Given the 2003 Smackdown discussion, it's a great time to look back at this classic Cold Mountain sketch from French & Saunders as they poke fun at Nicole Kidman's whispering & posing and the Zeéeeee's overacting in the Cold Turkey DVD commentary track

Wednesday
Mar122014

There Are No Small Parts. Beauty from the Margins

One of my favorite activities each year is compiling a list of actors who really nailed their brief but not necessarily coveted roles. Oh sure sometimes a small part is a true get and key to the narrative. There's no way to watch 12 Years a Slave, for example, and miss the importance of "Mistress Shaw", so perfectly rendered by Alfre Woodard. And some tiny parts are designed as cameos for stars: think Jean DuJardin and Matthew McConaughey in The Wolf of Wall Street. But the bulk of small roles each year in any actor's medium, go unnoticed with the actors adding depth to the ensemble and colors to the director or writer or showrunner's palette. Me, I love looking at the peripheries and seeing which actors are hungry, which find ways to maximize their tertiary characters or simply inhabit them so well that you get everything you need in that one scene or, if they're lucky, two scenes.

There are few things more unexpectedly satisfying than feeling like you could follow a minor character off into their own movie just this side of the screen. It makes the movie you're watching that much richer. 

Consider David Dastmalchian who plays the key suspect "Bob Taylor" in Prisoners. The actor pops up from time to time in sinister roles (he recently played a serial killer on "Almost Human"). I suspect this is the result of lazy amateur physiognomy happening in casting offices: Angular Face = EVIL! But he was so weirdly sympathetic but "off" and damaged in this role that I kept wanting to recast the movie in my head, and give him Paul Dano's role instead. More please.

Sometimes the face is more familiar but as far from ubiquitous as its possible to be. There's a lot to be said for casting directors that don't rely on whichever character actors happens to be all the rage to plug in to any movie here or there.

Remember Polly Draper from thirtysomething? I was happy to see her pop up in Steven Soderbergh's Side Effects but I figured it would be a disposable part. In lesser hands, maybe. All aspiring actors should watch roles like this. Lead roles are very hard to come by but there are no small parts. If you get one, texture it. Serve the narrative but give it enough specificity that we could follow you right out of the scene.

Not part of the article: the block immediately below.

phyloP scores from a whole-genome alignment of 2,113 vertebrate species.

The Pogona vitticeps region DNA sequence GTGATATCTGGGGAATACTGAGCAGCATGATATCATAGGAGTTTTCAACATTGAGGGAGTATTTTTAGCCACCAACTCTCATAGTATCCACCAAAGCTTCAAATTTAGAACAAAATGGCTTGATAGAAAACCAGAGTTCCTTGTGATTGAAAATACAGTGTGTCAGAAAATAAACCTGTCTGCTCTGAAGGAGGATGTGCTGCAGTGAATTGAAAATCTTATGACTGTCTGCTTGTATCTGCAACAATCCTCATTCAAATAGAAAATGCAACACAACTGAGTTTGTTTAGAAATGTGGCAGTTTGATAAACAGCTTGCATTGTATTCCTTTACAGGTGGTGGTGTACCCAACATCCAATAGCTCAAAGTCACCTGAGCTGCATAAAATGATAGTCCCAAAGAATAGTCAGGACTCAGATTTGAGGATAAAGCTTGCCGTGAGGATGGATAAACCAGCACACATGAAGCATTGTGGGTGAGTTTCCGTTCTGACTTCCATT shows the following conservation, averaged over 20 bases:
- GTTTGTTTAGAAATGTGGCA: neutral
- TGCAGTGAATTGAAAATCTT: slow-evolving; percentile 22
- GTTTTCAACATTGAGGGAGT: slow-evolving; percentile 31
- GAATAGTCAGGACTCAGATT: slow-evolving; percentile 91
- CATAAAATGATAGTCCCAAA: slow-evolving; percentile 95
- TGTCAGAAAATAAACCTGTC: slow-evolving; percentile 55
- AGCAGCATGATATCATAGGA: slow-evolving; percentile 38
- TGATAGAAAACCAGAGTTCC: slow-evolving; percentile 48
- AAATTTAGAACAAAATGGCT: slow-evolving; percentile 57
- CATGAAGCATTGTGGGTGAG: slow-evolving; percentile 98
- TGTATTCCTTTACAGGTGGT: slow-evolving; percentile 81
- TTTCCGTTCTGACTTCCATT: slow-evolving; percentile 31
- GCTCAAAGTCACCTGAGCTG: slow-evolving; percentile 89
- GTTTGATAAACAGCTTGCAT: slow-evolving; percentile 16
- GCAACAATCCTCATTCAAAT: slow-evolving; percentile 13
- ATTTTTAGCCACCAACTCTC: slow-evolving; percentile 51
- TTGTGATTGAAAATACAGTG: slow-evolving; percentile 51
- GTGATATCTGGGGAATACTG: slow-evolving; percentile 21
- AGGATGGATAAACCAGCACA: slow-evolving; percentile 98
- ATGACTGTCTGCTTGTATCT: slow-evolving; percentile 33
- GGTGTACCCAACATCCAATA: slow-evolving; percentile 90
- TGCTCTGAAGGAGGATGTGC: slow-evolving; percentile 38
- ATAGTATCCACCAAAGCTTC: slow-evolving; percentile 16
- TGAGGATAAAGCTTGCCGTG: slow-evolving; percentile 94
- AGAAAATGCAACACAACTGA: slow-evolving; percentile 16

It was difficult to narrow down my "Best Limited Role / Cameo" category this year. Eventually I settled on ten players ranging from little known talents like Hilary Baack (The East), to sitcom stars Kaitlyn Olson (I can't tell you how much I love that "Tatiana" scene in The Heat) and treasured characters actors like Robin Bartlett and F Murray Abraham (both from Inside Llewyn Davis) and yes, even movie stars. They're much less shy about doing "small parts" than they once were.

And, no, you're not even safe from the McConaissance here...

Begin your chest-thumping chants and read on...

Sunday
Mar022014

Best of the Year: Introducing... Nathaniel's Top Thirteen

I've waited so long to share my top ten list that it's become a crushing psychic weight, a symbol of my failure to keep up in this strange Oscar season I've had.  I realized today that if I didn't share it on this very day, it wouldn't happen at all which is unthinkable. TRADITION. TRADITION...... TRADITION  

We're all eager to move on to 2014 but I personally can't make the calendar leap without the Film Bitch Awards (and the Oscars, duh). They're my own internal clock and how I clock the film years. If I could rewind said clock I'd watch all the movies again. They're all dusty now, like cherished objects I shoved into closets or drawers for reasons of clutter when people were coming over. Now I can't remember where I've left them or why it was I thought they were worth hoarding in the first place. 

You still with me? Oh god stay with me. This is my moment of neurotic need! 

If this were a top twenty I'd be writing about these films too, in random order: two animated charmers Frozen and Ernest & Celestine, Joe Swanberg & Jane Adams little seen but extremely worthwhile collaboration All the Light in the Sky, 2012's Spanish Oscar submission Blancanieves (released in the states this year), Sofia Coppola's The Bling Ring... "I wanna rob", two gargantuan blockbusters I seemed to have liked more than most sentient life forms Iron Man 3 and World War Z and the dark, gripping and literally labyrinthine Prisoners. Does that make twenty-one pictures? I'm bad at maths.

ONE MINUTE FROM EACH FILM
Now, the hard part. Hierarchies of wonderment. To break free of the mental shackles that have been holding me back from writing and sharing this list, a self-imposed directive: I am putting each one of these in my DVD player (the joy of screeners) and shuffling to a random scene. Wherever it lands I watch one minute to jog my memory and write whatever comes to mind. Get it? Let's go.  

HER
(Spike Jonze)
Warner Bros. December 18th.
126 minutes

... and Action [98:24] we enter mid montage during a Scarlett Johansson rendition of "Moon Song"...

Click to read more ...

Wednesday
Feb262014

Nathaniel's Ballot: Supporting Actress & Breakthroughs

Scrambling to finish my own Film Bitch Awards now, as Oscar night looms. Two new categories announced today: Best Supporting Actress completes the traditional Oscar parallel categories. It won't surprise you to see Oscar nominees Lupita Nyong'o and Sally Hawkins listed but otherwise I'm off-Oscar with three other acting triumphs I just couldn't shake. They deserve longer write-ups but the tradition requires these mini-capsules.

I've also added The Breakthrough Category because it's not right to let the year go by without naming the five newish actors I'm most excited to see again. The list begins with 17 year olds Kaitlyn Dever (Short Term 12)  & Tye Sheridan (Mud) -- who'll soon be co-stars! --  and continues on through the oldest, The Great Gatsby's Elizabeth Debicki, 23, who is only 23 so it's a really young group this year. Debicki was so grabby a screen presence that she didn't get lost in Baz's gaudy party but somehow became the life of it. Too bad she's barely in it!

And, ICYMI, it Best Songs, Scores and Sound